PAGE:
4. Grab either the Public DNS or the Public IP as your primary connection info
    Picture 10
  5. Password would be you set while running the cloud formation template

Creating an S3 Bucket

  1. Sign in to the AWS Management Console and open the Amazon S3 console at https://console.aws.amazon.com/s3/
  2. Choose Create Bucket Picture 11
  3. In the Bucket Name field, type a unique DNS-compliant name for your new bucket. (The example screen shot uses the bucket name admin-created. You cannot use this name because S3 bucket names must be unique.) Create your own bucket name using the follow naming guidelines:
    • The name must be unique across all existing bucket names in Amazon S3.
    • After you create the bucket you cannot change the name, so choose wisely.
    • Choose a bucket name that reflects the objects in the bucket because the bucket name is visible in the URL that points to the objects that you're going to put in your bucket.
  4. For Region, (for the purposes of this demo) Choose the region where the Target RDS SQL Server resides.
  5. Choose Create Picture 12

Source SQL Server 2008 on EC2

Connecting to Source DB server via RDP

  1. Go to Remote Desktop Connection
  2. Specify the Public IP or Public DNS of the Source EC2 Instance as the Computer Name
  3. Username: localhost\administrator
  4. Password: Given by Facilitator Picture 13
  5. Click on Connect

Connecting to SQL 2008 via SSMS

  1. Go and click on the SSMS icon on the Desktop, or go to Start and click on the Microsoft SQL Server management studio. Picture 14
  2. The first time you run SSMS, the Connect to Server window opens. If it doesn't open, you can open it manually by selecting Object Explorer > Connect > Database Engine. Picture 15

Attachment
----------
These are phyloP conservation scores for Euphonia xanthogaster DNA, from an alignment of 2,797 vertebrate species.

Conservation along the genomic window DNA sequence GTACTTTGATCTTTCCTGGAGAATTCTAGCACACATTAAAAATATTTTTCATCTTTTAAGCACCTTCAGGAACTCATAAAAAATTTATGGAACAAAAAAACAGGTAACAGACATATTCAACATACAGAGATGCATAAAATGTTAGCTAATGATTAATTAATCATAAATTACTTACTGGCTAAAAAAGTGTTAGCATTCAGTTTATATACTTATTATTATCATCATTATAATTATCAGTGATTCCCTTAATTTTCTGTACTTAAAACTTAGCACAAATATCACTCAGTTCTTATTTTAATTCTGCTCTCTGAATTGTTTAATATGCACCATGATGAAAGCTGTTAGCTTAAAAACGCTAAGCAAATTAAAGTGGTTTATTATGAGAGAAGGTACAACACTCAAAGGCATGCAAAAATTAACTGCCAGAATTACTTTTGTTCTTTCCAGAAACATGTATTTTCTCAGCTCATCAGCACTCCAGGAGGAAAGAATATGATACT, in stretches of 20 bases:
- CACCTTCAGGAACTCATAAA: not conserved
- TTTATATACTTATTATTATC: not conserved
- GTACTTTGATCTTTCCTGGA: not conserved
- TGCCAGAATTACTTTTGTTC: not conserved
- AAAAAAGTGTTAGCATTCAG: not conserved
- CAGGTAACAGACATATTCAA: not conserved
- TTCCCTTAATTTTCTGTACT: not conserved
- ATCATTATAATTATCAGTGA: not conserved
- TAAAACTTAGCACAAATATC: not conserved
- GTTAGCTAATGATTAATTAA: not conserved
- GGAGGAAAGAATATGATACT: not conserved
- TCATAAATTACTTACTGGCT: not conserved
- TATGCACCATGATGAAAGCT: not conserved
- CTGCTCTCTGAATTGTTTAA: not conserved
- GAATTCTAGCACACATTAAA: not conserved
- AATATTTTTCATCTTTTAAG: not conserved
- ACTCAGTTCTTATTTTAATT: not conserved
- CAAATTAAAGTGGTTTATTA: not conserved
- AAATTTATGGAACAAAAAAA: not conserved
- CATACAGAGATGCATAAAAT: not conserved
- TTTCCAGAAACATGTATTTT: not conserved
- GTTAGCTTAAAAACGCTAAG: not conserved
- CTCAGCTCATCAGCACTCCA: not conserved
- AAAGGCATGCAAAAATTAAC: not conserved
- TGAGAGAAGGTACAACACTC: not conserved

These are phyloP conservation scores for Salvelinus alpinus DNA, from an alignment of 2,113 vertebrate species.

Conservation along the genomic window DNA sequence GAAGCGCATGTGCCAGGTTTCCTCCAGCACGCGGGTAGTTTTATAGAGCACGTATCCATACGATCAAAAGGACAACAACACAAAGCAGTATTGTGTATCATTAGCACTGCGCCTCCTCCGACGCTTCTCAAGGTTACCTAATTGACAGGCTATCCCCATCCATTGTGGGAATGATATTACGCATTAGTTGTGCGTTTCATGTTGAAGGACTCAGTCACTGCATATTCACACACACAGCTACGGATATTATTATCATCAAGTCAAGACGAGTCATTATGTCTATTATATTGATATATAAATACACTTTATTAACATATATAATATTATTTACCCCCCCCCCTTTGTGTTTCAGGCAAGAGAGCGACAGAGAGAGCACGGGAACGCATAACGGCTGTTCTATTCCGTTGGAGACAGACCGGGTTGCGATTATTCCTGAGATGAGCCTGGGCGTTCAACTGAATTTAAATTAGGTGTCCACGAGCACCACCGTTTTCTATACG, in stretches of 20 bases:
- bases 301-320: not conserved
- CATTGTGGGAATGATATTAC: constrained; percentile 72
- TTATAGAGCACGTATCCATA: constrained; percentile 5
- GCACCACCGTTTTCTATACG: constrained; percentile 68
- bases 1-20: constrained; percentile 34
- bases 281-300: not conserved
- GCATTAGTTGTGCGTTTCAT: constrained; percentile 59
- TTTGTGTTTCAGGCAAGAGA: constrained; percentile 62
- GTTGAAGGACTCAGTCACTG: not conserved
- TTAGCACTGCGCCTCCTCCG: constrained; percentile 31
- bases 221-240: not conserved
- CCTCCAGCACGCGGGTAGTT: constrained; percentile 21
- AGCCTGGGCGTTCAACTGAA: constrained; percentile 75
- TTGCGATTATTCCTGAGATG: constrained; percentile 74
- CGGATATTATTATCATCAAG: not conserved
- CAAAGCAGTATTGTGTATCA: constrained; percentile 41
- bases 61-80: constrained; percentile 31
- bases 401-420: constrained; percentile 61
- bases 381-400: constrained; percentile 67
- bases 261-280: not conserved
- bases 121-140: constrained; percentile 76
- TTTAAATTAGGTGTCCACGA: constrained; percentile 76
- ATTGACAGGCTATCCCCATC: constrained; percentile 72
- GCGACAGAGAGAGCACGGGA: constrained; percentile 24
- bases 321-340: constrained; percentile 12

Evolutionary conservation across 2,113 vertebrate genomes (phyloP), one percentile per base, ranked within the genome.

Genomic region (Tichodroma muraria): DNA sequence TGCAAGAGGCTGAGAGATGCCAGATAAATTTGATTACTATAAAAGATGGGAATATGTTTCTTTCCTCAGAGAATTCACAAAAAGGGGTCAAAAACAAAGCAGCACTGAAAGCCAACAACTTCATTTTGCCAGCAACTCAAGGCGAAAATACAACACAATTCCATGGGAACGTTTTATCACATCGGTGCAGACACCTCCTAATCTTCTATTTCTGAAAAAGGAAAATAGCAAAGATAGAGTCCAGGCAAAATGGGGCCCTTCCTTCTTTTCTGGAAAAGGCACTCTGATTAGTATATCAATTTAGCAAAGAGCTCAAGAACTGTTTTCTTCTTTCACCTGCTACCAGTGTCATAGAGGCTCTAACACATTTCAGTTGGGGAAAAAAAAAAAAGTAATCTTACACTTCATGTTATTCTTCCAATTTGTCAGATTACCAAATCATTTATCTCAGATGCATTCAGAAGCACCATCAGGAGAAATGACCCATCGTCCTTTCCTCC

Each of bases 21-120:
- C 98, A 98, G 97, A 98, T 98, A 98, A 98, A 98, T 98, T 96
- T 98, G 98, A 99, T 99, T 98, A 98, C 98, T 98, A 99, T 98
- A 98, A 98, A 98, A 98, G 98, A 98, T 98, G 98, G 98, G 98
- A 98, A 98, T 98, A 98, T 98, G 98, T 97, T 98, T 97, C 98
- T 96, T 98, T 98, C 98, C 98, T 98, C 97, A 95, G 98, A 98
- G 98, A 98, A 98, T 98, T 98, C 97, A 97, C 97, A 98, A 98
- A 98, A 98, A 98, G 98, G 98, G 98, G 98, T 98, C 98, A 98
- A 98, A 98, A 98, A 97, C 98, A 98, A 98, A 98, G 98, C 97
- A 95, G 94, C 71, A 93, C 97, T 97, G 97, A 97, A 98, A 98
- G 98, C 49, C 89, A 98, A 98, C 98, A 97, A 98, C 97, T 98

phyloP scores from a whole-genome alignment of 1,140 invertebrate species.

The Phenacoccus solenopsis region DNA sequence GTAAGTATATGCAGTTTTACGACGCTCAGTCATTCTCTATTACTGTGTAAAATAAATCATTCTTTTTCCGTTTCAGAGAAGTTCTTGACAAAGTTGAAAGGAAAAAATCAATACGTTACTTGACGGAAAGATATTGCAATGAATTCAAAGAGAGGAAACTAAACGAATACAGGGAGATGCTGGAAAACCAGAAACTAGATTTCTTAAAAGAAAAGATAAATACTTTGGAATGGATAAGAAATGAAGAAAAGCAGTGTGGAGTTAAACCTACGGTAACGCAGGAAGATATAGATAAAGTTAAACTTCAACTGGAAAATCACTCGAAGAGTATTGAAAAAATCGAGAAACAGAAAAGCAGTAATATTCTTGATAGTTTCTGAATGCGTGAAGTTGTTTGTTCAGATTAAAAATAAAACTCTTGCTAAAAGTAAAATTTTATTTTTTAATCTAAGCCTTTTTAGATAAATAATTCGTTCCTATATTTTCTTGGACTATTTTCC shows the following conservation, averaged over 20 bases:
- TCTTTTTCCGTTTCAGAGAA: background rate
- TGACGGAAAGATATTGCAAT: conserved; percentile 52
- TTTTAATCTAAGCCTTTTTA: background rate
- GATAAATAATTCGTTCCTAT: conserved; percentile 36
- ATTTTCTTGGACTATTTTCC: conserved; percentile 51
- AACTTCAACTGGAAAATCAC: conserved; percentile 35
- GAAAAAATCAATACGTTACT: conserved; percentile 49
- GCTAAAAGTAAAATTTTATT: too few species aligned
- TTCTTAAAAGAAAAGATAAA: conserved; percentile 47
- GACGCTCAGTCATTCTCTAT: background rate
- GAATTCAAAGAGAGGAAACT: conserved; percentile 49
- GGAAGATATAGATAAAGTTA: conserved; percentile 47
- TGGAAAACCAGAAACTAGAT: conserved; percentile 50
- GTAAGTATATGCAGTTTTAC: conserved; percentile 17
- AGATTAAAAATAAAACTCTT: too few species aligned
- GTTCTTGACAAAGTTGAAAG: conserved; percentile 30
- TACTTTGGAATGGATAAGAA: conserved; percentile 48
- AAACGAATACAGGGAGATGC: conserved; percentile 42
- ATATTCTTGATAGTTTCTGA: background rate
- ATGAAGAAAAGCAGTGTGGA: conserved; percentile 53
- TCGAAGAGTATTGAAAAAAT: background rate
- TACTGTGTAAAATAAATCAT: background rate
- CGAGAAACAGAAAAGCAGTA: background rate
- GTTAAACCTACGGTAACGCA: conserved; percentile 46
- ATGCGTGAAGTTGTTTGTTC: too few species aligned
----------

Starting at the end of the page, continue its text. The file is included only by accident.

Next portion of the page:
3. In the Connect to Server window, do the following:
  4. For Server type, select Database Engine (usually the default option).
  5. For Server name, enter the name of your SQL Server instance. (For this demo, since the DB engine resides in the same server, you can specify "localhost", ".", or the hostname) Picture 16
  6. For Authentication, select Windows Authentication.
  7. After you've completed all the fields, select Connect
  8. Example of successful connection Picture 17

Backing up a Database via SSMS

  1. After connecting to the SQL Server instance in Object Explorer, click the server name to expand the server tree.
  2. Expand Databases, and either select a user database (SalesDB or Credit)
  3. Right-click the database, point to Tasks, and then click Back Up. The Back Up Database dialog box appears. Picture 18
  4. In the Database drop-down list, verify the database name. Optionally, you can select a different database from the list. Picture 19
  5. In the Backup Type drop-down list, select Full.
  6. For Backup Component, select the Database radio button.
  7. In the Destination section, use the Back Up to drop-down list to select the backup destination. Please keep a note of the backup up location as in the next step you have to upload the backup file to S3.
  8. Click OK to take the Full backup of the database.

Transferring Backup Files to s3

  1. While logged in the Source EC2 Server, sign back in to the AWS Management Console and open the Amazon S3 console at https://console.aws.amazon.com/s3/
  2. In the Bucket Name list, choose the name of the bucket that you want to upload your object to: Picture 20
  3. Picture 21
    • Choose Upload
  4. In the Upload dialog box, choose Add files to choose the file to upload.
    Picture 22
  5. Choose a file to upload (in this case, our backup file/s .bak), and then choose Open Picture 23
  6. Choose Upload Picture 24

Target SQL Server on RDS

Prerequisites

There are three components you'll need to set up for native backup and restore: - An Amazon S3 bucket that contains the backup files to be restored (in the same region as the RDS Instance). - An AWS Identity and Access Management (IAM) role to access the bucket. - The SQLSERVER_BACKUP_RESTORE option added to an option group on your DB instance.

Creating an Option Group for RDS SQL Server

  1. Sign In to the AWS Management Console and open the Amazon RDS console at https://console.aws.amazon.com/rds/
  2. In the navigation pane, choose Option Groups Picture 25
  3. Choose Create Group Picture 26
  4. In the Create option group window, do the following: